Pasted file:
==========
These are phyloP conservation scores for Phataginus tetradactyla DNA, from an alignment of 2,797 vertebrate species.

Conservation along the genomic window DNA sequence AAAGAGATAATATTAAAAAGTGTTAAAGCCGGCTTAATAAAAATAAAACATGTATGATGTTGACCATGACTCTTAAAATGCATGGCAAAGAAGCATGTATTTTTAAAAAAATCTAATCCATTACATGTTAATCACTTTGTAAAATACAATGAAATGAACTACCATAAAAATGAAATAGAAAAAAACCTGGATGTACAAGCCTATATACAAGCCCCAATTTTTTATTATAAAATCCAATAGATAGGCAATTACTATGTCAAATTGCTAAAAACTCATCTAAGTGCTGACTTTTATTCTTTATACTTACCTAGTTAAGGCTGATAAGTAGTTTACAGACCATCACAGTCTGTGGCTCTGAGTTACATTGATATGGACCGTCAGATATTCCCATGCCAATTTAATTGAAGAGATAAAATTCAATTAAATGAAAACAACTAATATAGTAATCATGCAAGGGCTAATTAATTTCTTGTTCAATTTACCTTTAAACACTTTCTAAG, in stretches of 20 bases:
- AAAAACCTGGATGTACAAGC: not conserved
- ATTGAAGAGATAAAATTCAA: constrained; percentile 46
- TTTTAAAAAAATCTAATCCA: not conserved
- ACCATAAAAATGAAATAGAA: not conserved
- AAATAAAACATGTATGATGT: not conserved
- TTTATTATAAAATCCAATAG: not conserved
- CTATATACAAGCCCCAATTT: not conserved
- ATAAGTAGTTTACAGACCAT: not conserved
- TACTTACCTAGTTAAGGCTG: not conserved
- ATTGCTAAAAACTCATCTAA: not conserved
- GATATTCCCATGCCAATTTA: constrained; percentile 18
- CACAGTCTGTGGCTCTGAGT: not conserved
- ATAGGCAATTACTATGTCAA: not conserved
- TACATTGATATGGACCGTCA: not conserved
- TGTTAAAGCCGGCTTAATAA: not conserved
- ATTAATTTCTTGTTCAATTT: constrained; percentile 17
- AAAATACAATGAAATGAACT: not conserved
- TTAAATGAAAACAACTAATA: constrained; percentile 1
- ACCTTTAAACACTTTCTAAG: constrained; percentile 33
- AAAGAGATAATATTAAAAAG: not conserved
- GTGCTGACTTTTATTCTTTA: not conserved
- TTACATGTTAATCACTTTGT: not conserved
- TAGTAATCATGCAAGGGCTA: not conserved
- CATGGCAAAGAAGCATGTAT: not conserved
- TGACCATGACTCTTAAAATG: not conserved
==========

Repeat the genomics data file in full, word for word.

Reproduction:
These are phyloP conservation scores for Phataginus tetradactyla DNA, from an alignment of 2,797 vertebrate species.

Conservation along the genomic window DNA sequence AAAGAGATAATATTAAAAAGTGTTAAAGCCGGCTTAATAAAAATAAAACATGTATGATGTTGACCATGACTCTTAAAATGCATGGCAAAGAAGCATGTATTTTTAAAAAAATCTAATCCATTACATGTTAATCACTTTGTAAAATACAATGAAATGAACTACCATAAAAATGAAATAGAAAAAAACCTGGATGTACAAGCCTATATACAAGCCCCAATTTTTTATTATAAAATCCAATAGATAGGCAATTACTATGTCAAATTGCTAAAAACTCATCTAAGTGCTGACTTTTATTCTTTATACTTACCTAGTTAAGGCTGATAAGTAGTTTACAGACCATCACAGTCTGTGGCTCTGAGTTACATTGATATGGACCGTCAGATATTCCCATGCCAATTTAATTGAAGAGATAAAATTCAATTAAATGAAAACAACTAATATAGTAATCATGCAAGGGCTAATTAATTTCTTGTTCAATTTACCTTTAAACACTTTCTAAG, in stretches of 20 bases:
- AAAAACCTGGATGTACAAGC: not conserved
- ATTGAAGAGATAAAATTCAA: constrained; percentile 46
- TTTTAAAAAAATCTAATCCA: not conserved
- ACCATAAAAATGAAATAGAA: not conserved
- AAATAAAACATGTATGATGT: not conserved
- TTTATTATAAAATCCAATAG: not conserved
- CTATATACAAGCCCCAATTT: not conserved
- ATAAGTAGTTTACAGACCAT: not conserved
- TACTTACCTAGTTAAGGCTG: not conserved
- ATTGCTAAAAACTCATCTAA: not conserved
- GATATTCCCATGCCAATTTA: constrained; percentile 18
- CACAGTCTGTGGCTCTGAGT: not conserved
- ATAGGCAATTACTATGTCAA: not conserved
- TACATTGATATGGACCGTCA: not conserved
- TGTTAAAGCCGGCTTAATAA: not conserved
- ATTAATTTCTTGTTCAATTT: constrained; percentile 17
- AAAATACAATGAAATGAACT: not conserved
- TTAAATGAAAACAACTAATA: constrained; percentile 1
- ACCTTTAAACACTTTCTAAG: constrained; percentile 33
- AAAGAGATAATATTAAAAAG: not conserved
- GTGCTGACTTTTATTCTTTA: not conserved
- TTACATGTTAATCACTTTGT: not conserved
- TAGTAATCATGCAAGGGCTA: not conserved
- CATGGCAAAGAAGCATGTAT: not conserved
- TGACCATGACTCTTAAAATG: not conserved